Starting this Sunday, public transport in Luxembourg will be free to use.

RTL's Annick Goerens examines the figures behind the new measures

Minister for Mobility Francois Bausch recently explained that around 45 million passengers used Luxembourg's trains, buses, and trams last year - and this figure is set to increase in the future. According to the minister, national railway company CFL for instance witnessed a 7.2% increase in passengers. This upward tendency also holds true for tram users: the increase in passengers even rose to 30%.

The funicular railway from Pfaffenthal to Kirchberg was also a welcome addition to Luxembourg's public transport arsenal and boasted, as Bausch put it, a "spectacular" increase in users. Bausch concluded that ongoing investments in the public transport sector and the steady amelioration of the services will continue to bear fruit and motivate more people to rely on public transport in their daily lives.

The entire sector boasts around 6,000 employees. CFL for example has 5,000 employees, 1,500 of which are active in the logistics sector. Luxtram meanwhile employs 145 people. An additional 40 people are currently being trained as tram conductors. The bus sector employs around 2,900 individuals.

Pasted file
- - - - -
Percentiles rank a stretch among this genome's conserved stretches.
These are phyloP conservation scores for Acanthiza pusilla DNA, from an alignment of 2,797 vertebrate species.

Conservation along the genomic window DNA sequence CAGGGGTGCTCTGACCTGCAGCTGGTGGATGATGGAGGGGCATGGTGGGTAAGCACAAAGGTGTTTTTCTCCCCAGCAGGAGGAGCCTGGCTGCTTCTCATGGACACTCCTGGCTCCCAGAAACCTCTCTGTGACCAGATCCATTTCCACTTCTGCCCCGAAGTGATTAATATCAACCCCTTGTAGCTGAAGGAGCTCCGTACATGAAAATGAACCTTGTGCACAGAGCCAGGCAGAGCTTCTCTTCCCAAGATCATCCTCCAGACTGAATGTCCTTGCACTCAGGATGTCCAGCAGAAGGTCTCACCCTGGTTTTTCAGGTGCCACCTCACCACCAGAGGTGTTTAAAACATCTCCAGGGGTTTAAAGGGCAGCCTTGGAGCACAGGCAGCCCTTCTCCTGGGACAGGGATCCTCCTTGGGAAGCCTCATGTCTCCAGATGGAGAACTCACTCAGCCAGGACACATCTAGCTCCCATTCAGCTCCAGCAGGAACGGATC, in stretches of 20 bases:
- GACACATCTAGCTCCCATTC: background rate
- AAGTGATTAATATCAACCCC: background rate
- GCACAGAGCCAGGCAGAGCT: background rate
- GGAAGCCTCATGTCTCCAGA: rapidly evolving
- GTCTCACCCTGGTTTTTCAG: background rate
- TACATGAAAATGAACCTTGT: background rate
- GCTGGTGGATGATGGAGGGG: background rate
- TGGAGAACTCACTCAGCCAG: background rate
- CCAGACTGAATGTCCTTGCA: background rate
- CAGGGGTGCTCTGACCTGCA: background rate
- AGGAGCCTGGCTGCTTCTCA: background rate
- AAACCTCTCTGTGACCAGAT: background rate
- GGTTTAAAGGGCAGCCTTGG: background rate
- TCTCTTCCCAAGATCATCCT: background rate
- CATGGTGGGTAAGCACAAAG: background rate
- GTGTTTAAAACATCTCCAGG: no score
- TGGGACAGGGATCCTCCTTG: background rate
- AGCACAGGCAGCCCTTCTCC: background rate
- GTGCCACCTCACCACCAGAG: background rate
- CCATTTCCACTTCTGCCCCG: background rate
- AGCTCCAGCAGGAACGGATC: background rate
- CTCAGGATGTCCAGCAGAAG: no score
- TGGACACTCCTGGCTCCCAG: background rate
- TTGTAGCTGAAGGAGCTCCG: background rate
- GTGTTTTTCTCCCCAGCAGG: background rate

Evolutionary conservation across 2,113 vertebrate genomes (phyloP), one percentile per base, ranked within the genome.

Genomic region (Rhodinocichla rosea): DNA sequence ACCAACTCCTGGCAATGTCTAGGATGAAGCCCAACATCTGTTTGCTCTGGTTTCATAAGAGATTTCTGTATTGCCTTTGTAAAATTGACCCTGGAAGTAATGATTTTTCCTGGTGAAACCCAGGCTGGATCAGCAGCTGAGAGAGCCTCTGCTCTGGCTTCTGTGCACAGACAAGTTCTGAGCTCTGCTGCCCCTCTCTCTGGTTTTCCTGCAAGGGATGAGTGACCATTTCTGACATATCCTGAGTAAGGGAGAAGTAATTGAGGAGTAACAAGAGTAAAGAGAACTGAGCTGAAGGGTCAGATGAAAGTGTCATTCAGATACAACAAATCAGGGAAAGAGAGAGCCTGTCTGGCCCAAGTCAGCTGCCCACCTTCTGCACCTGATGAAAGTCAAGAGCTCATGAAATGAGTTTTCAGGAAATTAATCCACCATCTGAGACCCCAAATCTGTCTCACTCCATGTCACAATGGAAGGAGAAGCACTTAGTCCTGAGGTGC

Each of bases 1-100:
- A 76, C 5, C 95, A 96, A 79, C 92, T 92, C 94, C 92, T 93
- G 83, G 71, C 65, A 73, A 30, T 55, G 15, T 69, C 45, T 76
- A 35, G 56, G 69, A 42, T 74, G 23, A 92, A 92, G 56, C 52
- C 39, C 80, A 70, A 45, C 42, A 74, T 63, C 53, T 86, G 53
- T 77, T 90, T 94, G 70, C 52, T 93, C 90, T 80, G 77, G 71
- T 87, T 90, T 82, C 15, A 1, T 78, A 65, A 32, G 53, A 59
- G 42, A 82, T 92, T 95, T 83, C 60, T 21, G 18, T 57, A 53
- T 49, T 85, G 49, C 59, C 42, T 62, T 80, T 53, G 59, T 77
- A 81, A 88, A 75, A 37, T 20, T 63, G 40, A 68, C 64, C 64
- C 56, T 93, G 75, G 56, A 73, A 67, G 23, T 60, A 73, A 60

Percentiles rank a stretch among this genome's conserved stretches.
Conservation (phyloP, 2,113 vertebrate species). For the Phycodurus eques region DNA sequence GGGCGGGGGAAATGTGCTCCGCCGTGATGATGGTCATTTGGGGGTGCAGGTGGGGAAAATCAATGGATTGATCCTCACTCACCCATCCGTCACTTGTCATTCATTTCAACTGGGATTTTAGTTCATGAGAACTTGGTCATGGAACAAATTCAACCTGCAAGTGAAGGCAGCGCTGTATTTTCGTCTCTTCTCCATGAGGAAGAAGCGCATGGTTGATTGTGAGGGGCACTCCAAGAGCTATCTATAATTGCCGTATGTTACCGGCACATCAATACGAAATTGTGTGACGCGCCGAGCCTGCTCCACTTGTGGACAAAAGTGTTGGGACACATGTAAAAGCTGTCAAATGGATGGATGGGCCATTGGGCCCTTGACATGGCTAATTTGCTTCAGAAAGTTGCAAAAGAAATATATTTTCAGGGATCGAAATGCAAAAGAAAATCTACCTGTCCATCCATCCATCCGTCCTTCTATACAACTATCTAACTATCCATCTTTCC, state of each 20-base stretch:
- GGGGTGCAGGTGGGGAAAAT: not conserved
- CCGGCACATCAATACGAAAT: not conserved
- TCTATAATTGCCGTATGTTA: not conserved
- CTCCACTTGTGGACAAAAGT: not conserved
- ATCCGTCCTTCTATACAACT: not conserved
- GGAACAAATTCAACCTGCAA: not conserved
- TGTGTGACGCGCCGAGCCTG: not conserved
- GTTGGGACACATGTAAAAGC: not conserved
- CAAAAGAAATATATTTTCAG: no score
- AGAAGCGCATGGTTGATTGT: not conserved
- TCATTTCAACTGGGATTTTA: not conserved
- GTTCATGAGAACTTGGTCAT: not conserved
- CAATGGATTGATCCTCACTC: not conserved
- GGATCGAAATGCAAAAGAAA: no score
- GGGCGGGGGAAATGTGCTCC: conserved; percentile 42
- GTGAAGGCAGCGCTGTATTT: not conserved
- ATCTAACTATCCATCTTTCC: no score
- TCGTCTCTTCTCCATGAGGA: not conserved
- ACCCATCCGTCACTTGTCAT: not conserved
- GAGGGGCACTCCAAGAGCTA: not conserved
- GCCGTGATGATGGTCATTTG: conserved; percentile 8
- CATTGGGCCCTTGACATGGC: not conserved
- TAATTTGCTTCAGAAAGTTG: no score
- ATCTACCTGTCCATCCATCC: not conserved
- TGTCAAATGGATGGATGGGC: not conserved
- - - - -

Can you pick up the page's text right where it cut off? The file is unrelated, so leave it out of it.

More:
What are the costs of free public transport for the state?

The total costs currently amount to approximately €500 million per year. Public transport was already heavily subsidised before the announcement that it would become completely free. Ticket sales brought in approximately €41 million per year. This revenue will be eliminated, which means that the total operating expenses will probably come close to €600 million per year.

What else is new?

Luxtram ticket vending machines will be removed. There will still be CFL ticket machines since users will still be able to purchase first class tickets. The CFL machines also allow passengers to benefit from other services with their "M-card." Bausch for example explained that Park&Ride/train users will have to validate their ticket at a card reader inside a train to be able to benefit from free parking. The M-boxes for bikes will also function in a similar way.

Bausch stressed that tram, bus, and train users will still need to have their ID card with them.